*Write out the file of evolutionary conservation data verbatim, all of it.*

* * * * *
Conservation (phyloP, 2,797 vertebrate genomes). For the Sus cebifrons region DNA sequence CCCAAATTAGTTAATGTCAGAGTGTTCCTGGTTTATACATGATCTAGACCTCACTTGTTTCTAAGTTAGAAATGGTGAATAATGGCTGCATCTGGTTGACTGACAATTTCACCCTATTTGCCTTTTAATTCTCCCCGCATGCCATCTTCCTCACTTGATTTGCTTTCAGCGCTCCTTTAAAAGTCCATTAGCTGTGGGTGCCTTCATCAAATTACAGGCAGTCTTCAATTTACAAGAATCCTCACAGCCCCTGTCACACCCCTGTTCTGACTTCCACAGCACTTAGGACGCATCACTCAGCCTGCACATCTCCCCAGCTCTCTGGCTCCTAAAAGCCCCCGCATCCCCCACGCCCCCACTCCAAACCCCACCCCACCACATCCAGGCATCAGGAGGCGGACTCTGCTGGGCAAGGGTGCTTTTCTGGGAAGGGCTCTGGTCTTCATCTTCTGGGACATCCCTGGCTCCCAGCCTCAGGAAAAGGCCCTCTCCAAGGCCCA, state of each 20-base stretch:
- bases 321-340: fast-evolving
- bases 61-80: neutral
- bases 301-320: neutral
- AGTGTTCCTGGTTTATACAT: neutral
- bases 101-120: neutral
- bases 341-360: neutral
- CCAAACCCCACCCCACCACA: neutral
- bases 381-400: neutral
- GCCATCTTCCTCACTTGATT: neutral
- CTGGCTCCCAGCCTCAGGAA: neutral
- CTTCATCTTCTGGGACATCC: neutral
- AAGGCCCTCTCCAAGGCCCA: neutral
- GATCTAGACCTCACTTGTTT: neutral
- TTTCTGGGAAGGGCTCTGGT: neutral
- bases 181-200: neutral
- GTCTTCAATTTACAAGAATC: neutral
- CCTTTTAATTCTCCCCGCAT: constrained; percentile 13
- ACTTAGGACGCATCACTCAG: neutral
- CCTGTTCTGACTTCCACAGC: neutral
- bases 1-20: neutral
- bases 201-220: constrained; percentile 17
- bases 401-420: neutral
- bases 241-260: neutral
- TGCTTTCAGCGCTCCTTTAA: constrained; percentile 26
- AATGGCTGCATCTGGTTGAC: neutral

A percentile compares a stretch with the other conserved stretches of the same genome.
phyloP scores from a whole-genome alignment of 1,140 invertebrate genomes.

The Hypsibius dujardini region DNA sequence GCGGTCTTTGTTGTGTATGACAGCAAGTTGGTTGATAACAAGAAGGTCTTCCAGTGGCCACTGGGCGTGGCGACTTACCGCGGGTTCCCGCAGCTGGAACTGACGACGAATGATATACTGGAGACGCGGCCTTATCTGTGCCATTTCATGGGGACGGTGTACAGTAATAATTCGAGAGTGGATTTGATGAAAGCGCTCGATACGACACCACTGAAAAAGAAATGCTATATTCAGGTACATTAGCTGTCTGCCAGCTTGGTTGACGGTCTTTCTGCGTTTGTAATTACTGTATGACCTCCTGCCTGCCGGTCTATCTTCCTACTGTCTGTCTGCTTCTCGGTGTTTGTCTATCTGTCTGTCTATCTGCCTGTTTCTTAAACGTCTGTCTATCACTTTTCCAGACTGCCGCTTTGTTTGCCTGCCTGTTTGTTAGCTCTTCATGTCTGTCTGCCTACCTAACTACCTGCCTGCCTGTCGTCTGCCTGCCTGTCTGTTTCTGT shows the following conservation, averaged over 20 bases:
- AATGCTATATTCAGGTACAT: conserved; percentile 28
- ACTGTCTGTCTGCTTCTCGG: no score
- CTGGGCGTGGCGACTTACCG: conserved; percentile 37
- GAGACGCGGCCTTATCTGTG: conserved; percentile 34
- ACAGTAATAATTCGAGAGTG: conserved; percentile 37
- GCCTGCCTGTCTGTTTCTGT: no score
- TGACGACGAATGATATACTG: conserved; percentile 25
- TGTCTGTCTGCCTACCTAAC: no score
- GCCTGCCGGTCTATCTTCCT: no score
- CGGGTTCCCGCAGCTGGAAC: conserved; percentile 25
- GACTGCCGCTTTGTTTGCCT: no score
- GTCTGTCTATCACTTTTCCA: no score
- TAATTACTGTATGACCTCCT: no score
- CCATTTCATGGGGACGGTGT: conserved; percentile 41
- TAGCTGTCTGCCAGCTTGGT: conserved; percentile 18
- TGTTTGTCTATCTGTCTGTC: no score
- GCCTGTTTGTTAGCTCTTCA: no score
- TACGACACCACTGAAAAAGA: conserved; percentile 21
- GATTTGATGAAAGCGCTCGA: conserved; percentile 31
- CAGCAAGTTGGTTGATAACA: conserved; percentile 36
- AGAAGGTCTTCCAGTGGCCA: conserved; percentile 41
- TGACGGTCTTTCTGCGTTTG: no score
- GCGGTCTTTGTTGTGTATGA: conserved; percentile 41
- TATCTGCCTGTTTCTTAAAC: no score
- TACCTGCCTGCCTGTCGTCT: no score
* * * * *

Conservation (phyloP, 2,797 vertebrate genomes). For the Sus cebifrons region DNA sequence CCCAAATTAGTTAATGTCAGAGTGTTCCTGGTTTATACATGATCTAGACCTCACTTGTTTCTAAGTTAGAAATGGTGAATAATGGCTGCATCTGGTTGACTGACAATTTCACCCTATTTGCCTTTTAATTCTCCCCGCATGCCATCTTCCTCACTTGATTTGCTTTCAGCGCTCCTTTAAAAGTCCATTAGCTGTGGGTGCCTTCATCAAATTACAGGCAGTCTTCAATTTACAAGAATCCTCACAGCCCCTGTCACACCCCTGTTCTGACTTCCACAGCACTTAGGACGCATCACTCAGCCTGCACATCTCCCCAGCTCTCTGGCTCCTAAAAGCCCCCGCATCCCCCACGCCCCCACTCCAAACCCCACCCCACCACATCCAGGCATCAGGAGGCGGACTCTGCTGGGCAAGGGTGCTTTTCTGGGAAGGGCTCTGGTCTTCATCTTCTGGGACATCCCTGGCTCCCAGCCTCAGGAAAAGGCCCTCTCCAAGGCCCA, state of each 20-base stretch:
- bases 321-340: fast-evolving
- bases 61-80: neutral
- bases 301-320: neutral
- AGTGTTCCTGGTTTATACAT: neutral
- bases 101-120: neutral
- bases 341-360: neutral
- CCAAACCCCACCCCACCACA: neutral
- bases 381-400: neutral
- GCCATCTTCCTCACTTGATT: neutral
- CTGGCTCCCAGCCTCAGGAA: neutral
- CTTCATCTTCTGGGACATCC: neutral
- AAGGCCCTCTCCAAGGCCCA: neutral
- GATCTAGACCTCACTTGTTT: neutral
- TTTCTGGGAAGGGCTCTGGT: neutral
- bases 181-200: neutral
- GTCTTCAATTTACAAGAATC: neutral
- CCTTTTAATTCTCCCCGCAT: constrained; percentile 13
- ACTTAGGACGCATCACTCAG: neutral
- CCTGTTCTGACTTCCACAGC: neutral
- bases 1-20: neutral
- bases 201-220: constrained; percentile 17
- bases 401-420: neutral
- bases 241-260: neutral
- TGCTTTCAGCGCTCCTTTAA: constrained; percentile 26
- AATGGCTGCATCTGGTTGAC: neutral

A percentile compares a stretch with the other conserved stretches of the same genome.
phyloP scores from a whole-genome alignment of 1,140 invertebrate genomes.

The Hypsibius dujardini region DNA sequence GCGGTCTTTGTTGTGTATGACAGCAAGTTGGTTGATAACAAGAAGGTCTTCCAGTGGCCACTGGGCGTGGCGACTTACCGCGGGTTCCCGCAGCTGGAACTGACGACGAATGATATACTGGAGACGCGGCCTTATCTGTGCCATTTCATGGGGACGGTGTACAGTAATAATTCGAGAGTGGATTTGATGAAAGCGCTCGATACGACACCACTGAAAAAGAAATGCTATATTCAGGTACATTAGCTGTCTGCCAGCTTGGTTGACGGTCTTTCTGCGTTTGTAATTACTGTATGACCTCCTGCCTGCCGGTCTATCTTCCTACTGTCTGTCTGCTTCTCGGTGTTTGTCTATCTGTCTGTCTATCTGCCTGTTTCTTAAACGTCTGTCTATCACTTTTCCAGACTGCCGCTTTGTTTGCCTGCCTGTTTGTTAGCTCTTCATGTCTGTCTGCCTACCTAACTACCTGCCTGCCTGTCGTCTGCCTGCCTGTCTGTTTCTGT shows the following conservation, averaged over 20 bases:
- AATGCTATATTCAGGTACAT: conserved; percentile 28
- ACTGTCTGTCTGCTTCTCGG: no score
- CTGGGCGTGGCGACTTACCG: conserved; percentile 37
- GAGACGCGGCCTTATCTGTG: conserved; percentile 34
- ACAGTAATAATTCGAGAGTG: conserved; percentile 37
- GCCTGCCTGTCTGTTTCTGT: no score
- TGACGACGAATGATATACTG: conserved; percentile 25
- TGTCTGTCTGCCTACCTAAC: no score
- GCCTGCCGGTCTATCTTCCT: no score
- CGGGTTCCCGCAGCTGGAAC: conserved; percentile 25
- GACTGCCGCTTTGTTTGCCT: no score
- GTCTGTCTATCACTTTTCCA: no score
- TAATTACTGTATGACCTCCT: no score
- CCATTTCATGGGGACGGTGT: conserved; percentile 41
- TAGCTGTCTGCCAGCTTGGT: conserved; percentile 18
- TGTTTGTCTATCTGTCTGTC: no score
- GCCTGTTTGTTAGCTCTTCA: no score
- TACGACACCACTGAAAAAGA: conserved; percentile 21
- GATTTGATGAAAGCGCTCGA: conserved; percentile 31
- CAGCAAGTTGGTTGATAACA: conserved; percentile 36
- AGAAGGTCTTCCAGTGGCCA: conserved; percentile 41
- TGACGGTCTTTCTGCGTTTG: no score
- GCGGTCTTTGTTGTGTATGA: conserved; percentile 41
- TATCTGCCTGTTTCTTAAAC: no score
- TACCTGCCTGCCTGTCGTCT: no score